With this, we have reached the point where the 1.5 percent economic growth set for this year is almost unattainable.

Only agriculture can save the honor of the uniform. And the weather so far is encouraging. After last year’s extremely bad year, even an average performance this year can bring a 40-50 percent increase in agriculture. Although the weight of agriculture is small, with such an expansion, the sector alone may be able to push this year’s GDP growth by 1.5-2.0 percentage points. Based on this, it is perhaps already understandable why the government still insists on the growth target. Because we can even be close to it if the other sectors recover somewhat in the second half of the year or if agriculture produces an above-average year.

It is not reasonable to let go of the deficit target

The only problem with the growth goal achieved in this way is that the budget income side will not gain weight simply from the agricultural base effect and some extra performance, and of course its expenses will not be much smaller either. At the same time, it also becomes apparent that in such a situation, when the growth figure may even come in and the budget is burdened with risks, the government cannot do anything to stimulate the economy. In other words, to the question posed by Gergely Csiki that “it is a big question whether the government will accept further adjustment measures that will also slow down economic growth, even risking recession, or rather give in to the deficit target even this year”, my answer is: it is not rational releasing the deficit target.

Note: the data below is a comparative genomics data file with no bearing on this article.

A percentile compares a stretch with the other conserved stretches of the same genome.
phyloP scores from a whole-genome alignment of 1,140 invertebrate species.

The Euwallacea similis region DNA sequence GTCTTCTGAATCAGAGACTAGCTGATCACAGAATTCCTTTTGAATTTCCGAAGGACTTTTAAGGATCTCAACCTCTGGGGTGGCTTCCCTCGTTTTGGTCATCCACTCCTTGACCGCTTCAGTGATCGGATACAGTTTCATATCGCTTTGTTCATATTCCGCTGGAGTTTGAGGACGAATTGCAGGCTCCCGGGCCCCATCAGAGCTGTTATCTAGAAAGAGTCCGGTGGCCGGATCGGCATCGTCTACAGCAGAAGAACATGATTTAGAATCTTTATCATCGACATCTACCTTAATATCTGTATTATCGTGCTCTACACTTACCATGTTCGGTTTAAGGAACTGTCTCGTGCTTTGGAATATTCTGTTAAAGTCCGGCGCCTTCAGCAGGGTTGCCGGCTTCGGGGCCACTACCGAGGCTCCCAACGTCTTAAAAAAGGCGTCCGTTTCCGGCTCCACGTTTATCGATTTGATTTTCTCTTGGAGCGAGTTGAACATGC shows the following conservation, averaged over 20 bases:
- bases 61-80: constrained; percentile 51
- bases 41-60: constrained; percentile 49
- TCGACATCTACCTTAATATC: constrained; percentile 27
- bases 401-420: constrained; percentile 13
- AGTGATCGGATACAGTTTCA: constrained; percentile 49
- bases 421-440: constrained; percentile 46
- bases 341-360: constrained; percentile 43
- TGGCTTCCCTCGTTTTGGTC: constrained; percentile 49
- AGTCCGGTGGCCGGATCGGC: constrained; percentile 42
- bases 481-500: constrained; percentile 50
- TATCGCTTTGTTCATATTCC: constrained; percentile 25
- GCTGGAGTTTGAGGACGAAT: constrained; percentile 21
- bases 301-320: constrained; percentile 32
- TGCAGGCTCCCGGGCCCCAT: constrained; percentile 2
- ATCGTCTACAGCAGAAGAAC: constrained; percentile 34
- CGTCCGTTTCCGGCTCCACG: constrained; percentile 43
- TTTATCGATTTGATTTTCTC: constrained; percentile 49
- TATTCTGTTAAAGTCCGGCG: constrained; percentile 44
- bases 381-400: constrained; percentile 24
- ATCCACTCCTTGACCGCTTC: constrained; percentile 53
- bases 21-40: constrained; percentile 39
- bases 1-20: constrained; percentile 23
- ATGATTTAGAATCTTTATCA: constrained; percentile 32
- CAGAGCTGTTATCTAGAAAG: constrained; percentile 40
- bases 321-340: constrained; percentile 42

Not to mention that, considering the political risks and benefits, it doesn’t make sense to chase 1.5 percent growth by further upsetting the budget.